Be world class
Many ambitious people want to work for large international organisations. I understand the reason for doing so. I started my career working in small organisations. My first experience of working in a large organisation was for a company called EDS. The company was a large company in the IT sector. By all indicators, it was a large multinational company, even if less known outside of the IT industry. The company was later taken over by the computer giant Hewlett Packard.
There are several advantages when you work in companies where the revenue for the year were in billion of dollars. The main advantage is in terms of the way the organisations of this size operate. Yes, you are just a small part of the organisation decision making process and if things are not going to plan, you could easily get fired or made redundant. I enjoyed the reward of working in such a company. For me, the lessons are in terms of how decisions were made.
The greatest lesson was about the culture of the organisation. The commitment of the staff and the dogged determination to succeed for the good of the company. We spent a couple of weeks being ‘indoctrinated’ into the culture of the company. Those two weeks allowed us to build friendships with other ‘newbies’ from different parts of the company. They encouraged a sense of belonging and networking is encouraged.
I also learned about the ways EDS did their biddings for contracts. It was more successful than most of their competitors at that time. My experience of working on some of these contracts were from my days at EDS. At its peak, EDS was the largest IT outsourcing company in the world with more than 300,000 employees in 64 countries. The success of the company was in it determination to be the best. EDS was started by Ross Perot, the Texan billionaire and US Presidential aspirant.
I joined the company at the onset of its massive growth in the U.K. in 1994. The company went through different stages. You can find out more about the company by clicking on https://en.wikipedia.org/wiki/Electronic_Data_Systems
EDS had a winning mentality that had stayed with me till today. Big IT contracts were our specialty, hence the company had a programme to train its IT staff to the highest level at the head office in Plano, Texas. EDS had one of the most innovative pricing system I have ever come across. The system included the use of NPV ( discounting rate), cash flow, risk analysis and pay back. These are the techniques learned whilst studying for accountancy exams and on MBA programmes that you never expect to use in real life, but EDS used these techniques to make decisions.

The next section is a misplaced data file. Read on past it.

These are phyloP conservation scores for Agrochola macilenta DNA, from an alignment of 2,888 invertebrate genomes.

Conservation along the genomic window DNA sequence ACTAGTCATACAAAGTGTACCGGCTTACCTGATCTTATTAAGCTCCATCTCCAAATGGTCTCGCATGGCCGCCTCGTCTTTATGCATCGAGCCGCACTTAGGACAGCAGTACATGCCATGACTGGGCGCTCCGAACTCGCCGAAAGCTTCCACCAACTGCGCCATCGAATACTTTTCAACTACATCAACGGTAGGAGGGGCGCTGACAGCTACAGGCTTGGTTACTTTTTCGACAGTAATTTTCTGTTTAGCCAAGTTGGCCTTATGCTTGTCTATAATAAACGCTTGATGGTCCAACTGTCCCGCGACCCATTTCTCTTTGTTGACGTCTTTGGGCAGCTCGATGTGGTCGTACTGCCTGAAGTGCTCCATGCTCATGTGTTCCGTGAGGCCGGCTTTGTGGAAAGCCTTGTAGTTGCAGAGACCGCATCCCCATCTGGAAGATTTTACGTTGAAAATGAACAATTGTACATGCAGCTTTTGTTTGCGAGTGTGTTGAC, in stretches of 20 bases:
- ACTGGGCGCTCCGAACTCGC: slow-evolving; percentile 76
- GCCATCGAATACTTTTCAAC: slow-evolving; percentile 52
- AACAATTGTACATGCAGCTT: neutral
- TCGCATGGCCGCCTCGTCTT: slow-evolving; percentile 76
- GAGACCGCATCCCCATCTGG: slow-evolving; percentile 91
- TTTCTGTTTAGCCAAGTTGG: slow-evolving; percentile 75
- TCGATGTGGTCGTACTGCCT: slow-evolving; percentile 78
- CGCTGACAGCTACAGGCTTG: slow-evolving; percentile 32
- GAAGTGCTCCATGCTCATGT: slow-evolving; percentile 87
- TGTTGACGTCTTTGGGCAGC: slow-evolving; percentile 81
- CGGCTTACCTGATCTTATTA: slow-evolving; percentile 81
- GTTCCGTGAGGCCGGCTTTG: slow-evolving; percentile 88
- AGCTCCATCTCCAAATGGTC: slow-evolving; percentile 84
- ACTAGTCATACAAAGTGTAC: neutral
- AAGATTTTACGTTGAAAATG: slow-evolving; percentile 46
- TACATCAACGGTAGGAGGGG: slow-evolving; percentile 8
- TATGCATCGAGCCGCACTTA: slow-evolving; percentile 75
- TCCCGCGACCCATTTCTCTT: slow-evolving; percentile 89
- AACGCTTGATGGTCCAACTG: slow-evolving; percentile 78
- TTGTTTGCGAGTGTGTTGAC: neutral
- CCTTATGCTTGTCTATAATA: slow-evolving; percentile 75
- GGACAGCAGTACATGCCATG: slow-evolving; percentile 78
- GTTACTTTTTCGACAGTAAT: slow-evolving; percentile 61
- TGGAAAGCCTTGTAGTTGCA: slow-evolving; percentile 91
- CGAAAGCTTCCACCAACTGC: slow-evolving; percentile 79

Culture is critical
The most important lesson came from the decision making process. The budget to bid for some of these contracts could be as high as $1m. For this amount and on some of the most critical ‘must win’ contracts, our approaches were innovative and focused. The best teams for the jobs will be assembled. We met regularly, to share ideas and plans. The customer requirements were considered, but we always took it to a different level.
We never stopped at just meeting the clients expectations now. We wanted to deliver services far beyond the customers expectations. In my cases, our plans exceeded what the customers could ever dream about. Most critically though at a price far cheaper than they currently pay for the same service.
The formula worked. The lessons from my days at EDS were, find out what the customers want, provide something much better, at a lower cost whilst increasing efficiency using the most innovative solutions.
That lesson always stay with me. Never be happy to just do what the customers want, know their business better than them. This is my advice to anyone trying to start or run their own businesses. Make sure the customers get more than they expect. They will not only trust you, they will open their wallets and stay with you for as long as possible.
Its okay to make mistakes
Of course we made a lot of mistakes as well. The market became more competitive, we lost of the most competent staff and as competition increased we reduced the number of staff that went on the Software Engineer and Financial Training programmes.
But in reality whatever the competitive advantage a company has unless you continue to improve on it, the rest of the chasing pack will always try to close the gap. Tesla’s massive advantage in electric car production is being closed down not only by the conventional car manufacturers but the others like NIO from China.
The lesson is continuous improvement and innovation all the time.
So if you plan to start your own company, make sure you develop a culture that will sustain the company and give it a competitive edge. Yes, the culture of the company will evolve over time, but a great foundation can make a difference.
The greatest lesson from a global organisation is the ability to work together as a team for the good and success of the company. All resources are geared towards that common goal, to win the contract.
We never considered anything is impossible. Look at the advert from the company many years ago. https://youtu.be/m_MaJDK3VNE
The word ‘impossible’ did not exist in our world. Now that is confidence for you and that is how to build a ground breaking company. You were encouraged to take risks with ideas and think strategically. This meant that we can think in terms of the long term. This reminds me of John C Maxwell’s book ‘ How successful people think’. This book is great for anyone who is interested in thinking big and out of their comfort zone.
Despite its success, very few people have heard of the company outside of the IT sector. It eventually lost its independence and was taken over by HP.
You may also be interested in my experience of working for billion dollar companies http://www.enterprisedoctors.com/experience-working-at-eds-hp/